Intel’s $25B Investment in Israel Highlights that the New Manufacturing Supercycle is Global


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Intel Corp., one of the world’s largest semiconductor manufacturers, announced its latest investment, related to a chip plant in Kiryat Gat, Israel, that will ultimately run the company $25 billion. That latest estimate includes an initial $10 billion investment, which was already announced in 2021.

Along with its $20 billion investment in an Ohio chip plant that broke ground last year, and an over $30 billion investment in Germany announced last week, Intel is perhaps the major player at the forefront of what Axios has just hailed as the start to a “manufacturing investment supercycle.” Combined with multiple other stories from last week, it appears that the press at-large is finally noticing a phenomenon that I have been writing about for months: the return of large-scale capital outlays for manufacturing infrastructure. (It is not a mystery why journalists are starting to notice: the president is now running for reelection, so he is talking more about his economic victories.)

Image courtesy of Intel

According to Axios, Joseph P. Quinlan, the head of CIO Market Strategy at Merrill and Bank of America Private Bank, wrote in a report released last week, “We believe the US is in the early stages of a manufacturing supercycle.” Quinlan told Axios, “It’s really gotten the attention of the world. When you talk to companies in South Korea, Japan, Europe, all they want to talk about is building out a presence in the US.”

At the same time, Intel’s activity, as well as that of many other heavy industrial concerns, shows that the US is by no means the only game in town. Rather than a story of foreign dollars flocking to what the American power elite used to refer to as “the indispensable nation”, it is more likely that we are simply witnessing a bunch of globalized corporate behemoths finally getting around to doing much-needed maintenance on all their many far-flung operations.

Image courtesy of Fabric8 Labs

That is, the planet’s industrial infrastructure was left to crumble for so long, that those who profit most from it were eventually forced to do something about its upkeep. This means that we can’t just expect the progress to take place in the US, because even and especially American companies have footholds everywhere on the planet outside the US, as well.

Along those lines, the recent supply chain bottlenecks have been caused precisely by the fact that certain products needed by every industry can only be obtained in a few different places. Most of those products are semiconductor related, at least so far. Therefore, to whatever extent possible, the world’s largest corporations will have to start their collective revamp by bringing chip manufacturing as close to parity as it can get, across the planet as a whole.

There are obviously countless implications for the additive manufacturing (AM) sector in all this, which begins to be hinted at by the fact that the semiconductor manufacturing investments all seem to be happening in the nations with the strongest AM sectors. Moreover, Intel, just as a for instance, also has longstanding AM investments via its venture capital arm, especially in Fabric8 Labs, whose electrochemical AM platforms are touted as having potential for semiconductor mass production.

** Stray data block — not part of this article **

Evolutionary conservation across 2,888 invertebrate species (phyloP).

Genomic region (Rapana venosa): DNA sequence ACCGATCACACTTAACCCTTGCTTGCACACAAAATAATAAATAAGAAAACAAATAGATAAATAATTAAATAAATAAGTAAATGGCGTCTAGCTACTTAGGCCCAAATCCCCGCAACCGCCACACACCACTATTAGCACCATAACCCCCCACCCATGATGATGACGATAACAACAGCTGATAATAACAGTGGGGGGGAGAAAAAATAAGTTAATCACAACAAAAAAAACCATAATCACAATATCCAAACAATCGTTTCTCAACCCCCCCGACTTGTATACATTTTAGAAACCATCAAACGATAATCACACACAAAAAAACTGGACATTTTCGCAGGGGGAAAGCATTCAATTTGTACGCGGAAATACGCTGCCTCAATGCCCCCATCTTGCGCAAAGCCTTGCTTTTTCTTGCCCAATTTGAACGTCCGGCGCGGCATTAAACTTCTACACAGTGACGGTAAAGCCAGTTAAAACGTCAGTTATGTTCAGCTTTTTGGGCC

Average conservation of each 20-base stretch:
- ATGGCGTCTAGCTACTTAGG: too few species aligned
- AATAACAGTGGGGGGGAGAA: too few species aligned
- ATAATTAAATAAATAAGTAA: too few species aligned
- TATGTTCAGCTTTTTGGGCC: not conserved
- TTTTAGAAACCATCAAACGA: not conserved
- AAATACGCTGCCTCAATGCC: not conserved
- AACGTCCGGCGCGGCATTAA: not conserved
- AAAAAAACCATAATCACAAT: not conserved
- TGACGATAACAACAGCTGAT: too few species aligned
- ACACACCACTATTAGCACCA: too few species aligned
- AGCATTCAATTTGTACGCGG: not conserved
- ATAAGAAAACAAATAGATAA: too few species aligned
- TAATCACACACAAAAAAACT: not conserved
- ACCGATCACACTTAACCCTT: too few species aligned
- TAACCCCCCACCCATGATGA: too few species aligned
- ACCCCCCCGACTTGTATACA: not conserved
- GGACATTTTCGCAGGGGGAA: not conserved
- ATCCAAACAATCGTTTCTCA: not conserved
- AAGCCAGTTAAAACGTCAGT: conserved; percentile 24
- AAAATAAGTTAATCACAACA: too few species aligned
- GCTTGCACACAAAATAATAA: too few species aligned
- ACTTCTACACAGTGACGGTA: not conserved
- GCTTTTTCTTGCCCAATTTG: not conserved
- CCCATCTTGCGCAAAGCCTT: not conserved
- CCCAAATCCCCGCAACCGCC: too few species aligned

More broadly, as this manufacturing boom begins, it’s worth taking note of which emerging technologies are most ready for action right away. This is particularly significant in the context of what I wrote about in a post on the National Semiconductor Technology Center: the manufacturing boom will be, in the first place, an R&D boom. Capital over the next several years will be seeking out how it should best be allocated over the subsequent several decades, and a massive bout of R&D on an unprecedented geographical scale is the only solution.

So, first off, the expectation should be that all of the other emerging technologies will become organized around the one that is most mature at the beginning of the cycle, i.e., AM. Second, for this to happen in practice, there has to be a direct link-up between the most advanced AM capabilities across the planet. That would help explain why the same company is kicking off the manufacturing investment supercycle by putting chip plants in three of the nations with the most sophisticated AM ecosystems — Germany, the US, and Israel — and why a fourth nation, China, is also seeing similar investments at similarly large scales.

Finally, third, the fact that AM is the most significant technology for R&D, specifically, reinforces both of the points in the previous paragraph. Among other things, the three points altogether suggest that the legacy companies which are currently most heavily invested in AM will disproportionately affect the future of manufacturing.

Featured image, rendering of Intel’s planned Ohio location, courtesy of Intel

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